Feature Article of Sunday, 15 January 2012
Columnist: IMANI Ghana
*January 14th 2012*
When questions were first asked about the relationship between the Ghana
Free Zones Board and China Hasan International Holding (en.hasan.cc), in
relation to the Sekondi Industrial Estate, the focus was on whether the
Chinese company, which had been awarded a license to develop the free zone
enclave in Sekondi, had the requisite financial capacity to do so (see:
A detailed analysis of its recent activities suggested that China Hasan did
not have the capacity to raise the finance for the estimated $4 billion
and IMANI’s report on the matter made that point quite strongly.
The concerns raised about the company’s address in Hong Kong however were
merely the frills on a rather tight argument.
After one response from the Ministry of Trade & Industry (MOTI), and
further investigation, partly prompted by that response, it has become
clear that the company at the center of the recent controversy over the
Sekondi Industrial Estate *may be intentionally deceiving* the government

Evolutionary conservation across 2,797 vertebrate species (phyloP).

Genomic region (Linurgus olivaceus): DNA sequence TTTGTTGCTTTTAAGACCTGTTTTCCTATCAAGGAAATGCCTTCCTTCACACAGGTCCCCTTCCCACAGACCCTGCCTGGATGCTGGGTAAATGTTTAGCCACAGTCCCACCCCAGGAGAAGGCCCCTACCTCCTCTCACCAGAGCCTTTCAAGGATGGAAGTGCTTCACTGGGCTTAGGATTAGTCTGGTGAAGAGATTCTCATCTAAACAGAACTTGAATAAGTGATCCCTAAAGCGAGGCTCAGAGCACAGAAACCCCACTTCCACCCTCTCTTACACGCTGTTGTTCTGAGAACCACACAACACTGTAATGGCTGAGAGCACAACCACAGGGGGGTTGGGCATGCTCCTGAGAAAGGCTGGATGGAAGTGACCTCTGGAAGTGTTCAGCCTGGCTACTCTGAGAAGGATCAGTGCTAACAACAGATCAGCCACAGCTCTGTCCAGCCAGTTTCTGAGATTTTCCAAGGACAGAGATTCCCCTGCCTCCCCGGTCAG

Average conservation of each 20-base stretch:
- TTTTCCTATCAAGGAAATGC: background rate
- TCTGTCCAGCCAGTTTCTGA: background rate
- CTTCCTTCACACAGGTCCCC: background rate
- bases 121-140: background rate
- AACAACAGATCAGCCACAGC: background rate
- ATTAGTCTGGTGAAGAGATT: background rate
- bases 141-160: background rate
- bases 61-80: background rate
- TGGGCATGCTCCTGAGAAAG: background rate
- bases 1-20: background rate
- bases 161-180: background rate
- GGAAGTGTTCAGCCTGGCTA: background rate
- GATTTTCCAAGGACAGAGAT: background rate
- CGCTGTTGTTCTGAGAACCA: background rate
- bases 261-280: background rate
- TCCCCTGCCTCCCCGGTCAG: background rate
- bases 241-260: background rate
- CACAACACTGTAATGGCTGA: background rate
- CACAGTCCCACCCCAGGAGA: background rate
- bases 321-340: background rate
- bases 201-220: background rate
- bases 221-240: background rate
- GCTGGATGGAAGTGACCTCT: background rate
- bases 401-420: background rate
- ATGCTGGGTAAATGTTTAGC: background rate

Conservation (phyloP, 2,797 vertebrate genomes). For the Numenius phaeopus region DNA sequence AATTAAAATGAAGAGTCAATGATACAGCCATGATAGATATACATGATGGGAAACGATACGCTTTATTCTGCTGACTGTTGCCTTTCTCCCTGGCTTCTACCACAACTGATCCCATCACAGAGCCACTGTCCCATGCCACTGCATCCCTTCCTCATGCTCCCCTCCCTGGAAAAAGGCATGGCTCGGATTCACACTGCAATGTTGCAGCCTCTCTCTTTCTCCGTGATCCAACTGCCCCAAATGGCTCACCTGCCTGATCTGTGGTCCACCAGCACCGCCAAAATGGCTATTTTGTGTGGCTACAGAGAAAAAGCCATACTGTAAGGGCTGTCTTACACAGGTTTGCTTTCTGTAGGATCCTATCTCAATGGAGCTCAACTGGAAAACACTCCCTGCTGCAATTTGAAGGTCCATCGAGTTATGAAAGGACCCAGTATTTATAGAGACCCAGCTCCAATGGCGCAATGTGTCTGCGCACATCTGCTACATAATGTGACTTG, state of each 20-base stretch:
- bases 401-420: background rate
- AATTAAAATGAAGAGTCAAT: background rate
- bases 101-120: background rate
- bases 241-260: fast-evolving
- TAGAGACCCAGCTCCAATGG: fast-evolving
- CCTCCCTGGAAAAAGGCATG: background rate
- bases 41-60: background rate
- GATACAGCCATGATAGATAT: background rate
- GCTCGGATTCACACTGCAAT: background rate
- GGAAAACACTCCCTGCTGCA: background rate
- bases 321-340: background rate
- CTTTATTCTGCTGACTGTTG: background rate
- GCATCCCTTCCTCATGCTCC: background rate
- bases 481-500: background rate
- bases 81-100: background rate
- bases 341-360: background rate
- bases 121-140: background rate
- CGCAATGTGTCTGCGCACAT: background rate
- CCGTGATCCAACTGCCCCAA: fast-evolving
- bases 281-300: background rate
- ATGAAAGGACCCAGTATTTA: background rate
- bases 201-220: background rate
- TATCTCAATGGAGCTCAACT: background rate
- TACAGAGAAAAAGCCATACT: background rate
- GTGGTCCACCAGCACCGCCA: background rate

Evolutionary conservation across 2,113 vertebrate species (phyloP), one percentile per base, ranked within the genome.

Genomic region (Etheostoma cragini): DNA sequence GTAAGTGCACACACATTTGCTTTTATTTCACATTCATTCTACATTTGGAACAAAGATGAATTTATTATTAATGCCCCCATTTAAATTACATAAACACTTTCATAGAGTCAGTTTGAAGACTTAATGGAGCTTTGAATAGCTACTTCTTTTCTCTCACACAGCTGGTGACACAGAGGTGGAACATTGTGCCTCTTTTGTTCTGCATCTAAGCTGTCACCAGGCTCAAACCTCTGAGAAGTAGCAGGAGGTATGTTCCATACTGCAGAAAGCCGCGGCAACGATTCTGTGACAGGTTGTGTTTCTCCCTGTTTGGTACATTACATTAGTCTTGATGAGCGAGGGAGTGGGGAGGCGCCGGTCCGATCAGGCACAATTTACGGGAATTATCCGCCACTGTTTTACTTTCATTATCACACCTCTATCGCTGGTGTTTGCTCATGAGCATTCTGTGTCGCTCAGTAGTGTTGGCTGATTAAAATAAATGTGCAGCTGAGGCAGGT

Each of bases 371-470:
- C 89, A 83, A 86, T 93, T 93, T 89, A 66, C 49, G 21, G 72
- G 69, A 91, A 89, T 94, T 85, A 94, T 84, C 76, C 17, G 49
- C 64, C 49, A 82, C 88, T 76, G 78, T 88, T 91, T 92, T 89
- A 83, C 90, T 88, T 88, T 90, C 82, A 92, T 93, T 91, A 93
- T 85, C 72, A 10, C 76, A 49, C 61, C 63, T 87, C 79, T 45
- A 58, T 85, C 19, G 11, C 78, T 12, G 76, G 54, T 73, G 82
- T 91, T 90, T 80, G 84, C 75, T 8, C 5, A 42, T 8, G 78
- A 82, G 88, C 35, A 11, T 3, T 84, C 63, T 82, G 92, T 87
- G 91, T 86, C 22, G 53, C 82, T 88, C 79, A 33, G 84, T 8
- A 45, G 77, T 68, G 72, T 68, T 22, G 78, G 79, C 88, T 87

of Ghana. The question is whether the government may be allowing this to
happen without sufficient resistance.
The matter has now moved beyond due diligence on financial capacity to
potential con artistry. It is now time for the Ministry of Trade & Industry
and its agency, the Ghana Free Zones Board, *to stop issuing vague
rejoinders and immediately take steps to amend the Sekondi Industrial
Estate component of the Tranche A1 project summary of the China Development
Bank (CDB) master facility.*
IMANI issued its first report on the Sekondi Free Zone Industrial Estate
project on 10th January 2012 (http://www.imanighana.com/wordpress/?p=211).
As stated above, we mentioned in this report our discovery that what we had
learnt about the Hong Kong address of China Hasan International Holding,
given on its website and in other documents we had seen as: 2nd Floor Teng
fuh Commercial Building, Queens Road Central, Sheung Wan, Hong Kong, cast
significant doubts on the credibility of Hasan International.
The reason was that the 2nd floor of this rather rundown building in